Interactive Travel Map | Text the Secretary AnswersToday, Secretary Clinton met with Irish Prime Minister, or Taoiseach, Brian Cowen at Farmleigh House in Dublin. The Secretary said:"Taoiseach, thank you so much. And it’s wonderful to be back here in Dublin. I wish to congratulate your government on the resounding vote in the Lisbon treaty referendum, and also to thank you for the kind words about President Obama. I know our commitment to working with like-minded friends, such as Ireland, means that we’ll be seeing a lot of each other and consulting often about what more we can do to provide the conditions for peace, security, and prosperity.
I just came, of course, from a day yesterday in Geneva where the hard work of diplomacy and multilateral engagement was on display to try to work on another difficult conflict, but I think that’s what diplomacy and international relations calls for today. But there is no greater joy than to come back to Ireland to be in Dublin today. I said to Brian, I wish we could just sort of take a day off, wander around this beautiful park and enjoy some of the hospitality that I have experienced before. Bill and I feel such a special connection to Ireland and, of course, we are not alone – millions of Americans feel the same.
But it’s not only ties of family and culture and history and heritage. It is because we have built a strong partnership. Our diplomats and our aid workers collaborate together to resolve conflicts, fight hunger, poverty and disease, our businesses invest in trade to create new jobs and wider prosperity, education, innovation, and productivity have made Ireland a great place to do business, and Americans have leapt at the opportunity. At the end of last year, U.S. foreign direct investment in Ireland ran into the tens of billions of dollars per year.
Now, we know that we’ve had some challenging economic times. That has been apparent, both here in Ireland, the United States, and really around the globe. As we grapple with this global economic downturn, we are aware of the difficulties that people are suffering, people who are losing jobs, people who are unable to pursue their dreams. But Ireland has moved aggressively to stabilize its financial markets, to jumpstart its economy. And we will continue to work with our Irish friends because they understand that we live in an interconnected and interdependent world. It has been a hallmark of Ireland’s history. The Irish may have gone into the world as exiles and immigrants, but they also (inaudible) poets and speechmakers as entrepreneurs and innovators, and we see that still today.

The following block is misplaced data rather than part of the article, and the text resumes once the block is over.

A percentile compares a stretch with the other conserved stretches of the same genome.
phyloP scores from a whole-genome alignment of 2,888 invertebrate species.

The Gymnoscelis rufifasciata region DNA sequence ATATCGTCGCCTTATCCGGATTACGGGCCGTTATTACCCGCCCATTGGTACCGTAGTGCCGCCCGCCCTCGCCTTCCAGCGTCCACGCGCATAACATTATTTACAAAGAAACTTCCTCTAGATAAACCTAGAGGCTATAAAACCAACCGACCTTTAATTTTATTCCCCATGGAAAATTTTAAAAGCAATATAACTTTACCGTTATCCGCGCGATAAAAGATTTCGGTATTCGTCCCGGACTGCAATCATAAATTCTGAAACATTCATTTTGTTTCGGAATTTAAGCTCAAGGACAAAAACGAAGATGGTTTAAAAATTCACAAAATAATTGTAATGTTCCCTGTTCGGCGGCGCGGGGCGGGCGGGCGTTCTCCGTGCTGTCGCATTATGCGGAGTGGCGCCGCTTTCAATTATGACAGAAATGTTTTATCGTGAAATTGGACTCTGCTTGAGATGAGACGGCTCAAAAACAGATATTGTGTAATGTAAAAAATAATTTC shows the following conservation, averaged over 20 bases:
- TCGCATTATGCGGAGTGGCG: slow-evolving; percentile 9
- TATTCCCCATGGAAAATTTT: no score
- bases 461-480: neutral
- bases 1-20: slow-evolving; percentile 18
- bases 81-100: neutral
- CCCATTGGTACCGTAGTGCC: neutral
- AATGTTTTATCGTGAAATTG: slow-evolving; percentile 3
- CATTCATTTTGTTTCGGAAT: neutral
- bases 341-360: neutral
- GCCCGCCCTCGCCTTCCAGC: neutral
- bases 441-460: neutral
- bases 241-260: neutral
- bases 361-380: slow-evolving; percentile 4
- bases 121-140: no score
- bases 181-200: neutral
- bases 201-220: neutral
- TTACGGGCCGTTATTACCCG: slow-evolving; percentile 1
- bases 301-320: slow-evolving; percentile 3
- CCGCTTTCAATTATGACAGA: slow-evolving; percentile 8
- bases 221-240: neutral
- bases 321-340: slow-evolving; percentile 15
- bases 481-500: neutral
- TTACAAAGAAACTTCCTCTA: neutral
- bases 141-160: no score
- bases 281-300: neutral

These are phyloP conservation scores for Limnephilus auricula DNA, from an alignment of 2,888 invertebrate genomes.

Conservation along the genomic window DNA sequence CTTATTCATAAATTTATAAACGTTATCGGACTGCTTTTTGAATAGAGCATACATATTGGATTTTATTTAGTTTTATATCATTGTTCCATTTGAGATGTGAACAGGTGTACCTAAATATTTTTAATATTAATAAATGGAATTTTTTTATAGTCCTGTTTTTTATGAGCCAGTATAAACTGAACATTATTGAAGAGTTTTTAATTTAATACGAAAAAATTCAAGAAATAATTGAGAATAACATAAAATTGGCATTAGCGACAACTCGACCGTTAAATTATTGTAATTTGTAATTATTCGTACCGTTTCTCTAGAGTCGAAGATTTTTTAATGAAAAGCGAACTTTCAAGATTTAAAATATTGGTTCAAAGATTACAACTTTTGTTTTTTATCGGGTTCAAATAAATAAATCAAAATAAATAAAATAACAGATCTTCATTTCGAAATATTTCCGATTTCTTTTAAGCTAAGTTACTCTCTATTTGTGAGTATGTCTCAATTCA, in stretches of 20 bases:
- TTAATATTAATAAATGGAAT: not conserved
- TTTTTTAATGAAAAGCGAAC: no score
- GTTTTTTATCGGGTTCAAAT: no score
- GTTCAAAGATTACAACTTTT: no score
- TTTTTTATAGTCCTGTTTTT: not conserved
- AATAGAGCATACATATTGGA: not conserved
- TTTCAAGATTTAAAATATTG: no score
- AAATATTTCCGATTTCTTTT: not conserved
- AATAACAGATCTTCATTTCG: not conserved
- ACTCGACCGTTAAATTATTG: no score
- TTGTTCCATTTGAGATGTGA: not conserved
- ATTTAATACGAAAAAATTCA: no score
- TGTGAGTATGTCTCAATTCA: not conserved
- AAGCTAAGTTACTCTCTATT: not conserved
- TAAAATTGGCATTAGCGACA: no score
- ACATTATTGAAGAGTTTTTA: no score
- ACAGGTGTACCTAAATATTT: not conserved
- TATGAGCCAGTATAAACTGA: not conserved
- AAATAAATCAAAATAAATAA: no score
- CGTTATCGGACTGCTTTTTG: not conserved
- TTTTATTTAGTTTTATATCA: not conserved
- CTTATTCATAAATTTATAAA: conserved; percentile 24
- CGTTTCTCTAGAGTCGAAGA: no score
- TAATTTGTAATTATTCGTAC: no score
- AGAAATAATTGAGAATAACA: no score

I want to thank the Government of Ireland for your pledge to commit 20 percent of your foreign assistance by 2012 to eradicating hunger around the world, with the aim of cutting that number of hungry in half by 2015. As a people whose history is scarred by famine, the Irish understand that this is an extraordinary global challenge that requires a commitment of that measure.
I was very pleased that Minister Power participated in our hunger summit at the UN during the United Nations General Assembly in New York. Ireland, truly does, punch above its weight on the big issues of the day from climate change to nonproliferation. Irish peacekeepers have saved lives and provided crucial stability in troubled lands from Kosovo to Liberia to East Timor. And we are grateful for their service and their sacrifice.
Here in Phoenix Park, whose name symbolizes renewal, I am absolutely in accord with former President Kennedy, that Irish future is as promising as your past is proud. And it is a future that we will share together. I will leave here to go to Belfast to continue work that our countries have done together, that I have been very committed to for a number of years, in which the people of the north, as well as the entire island, have made so much progress on together.
So thank you again, for welcoming me here."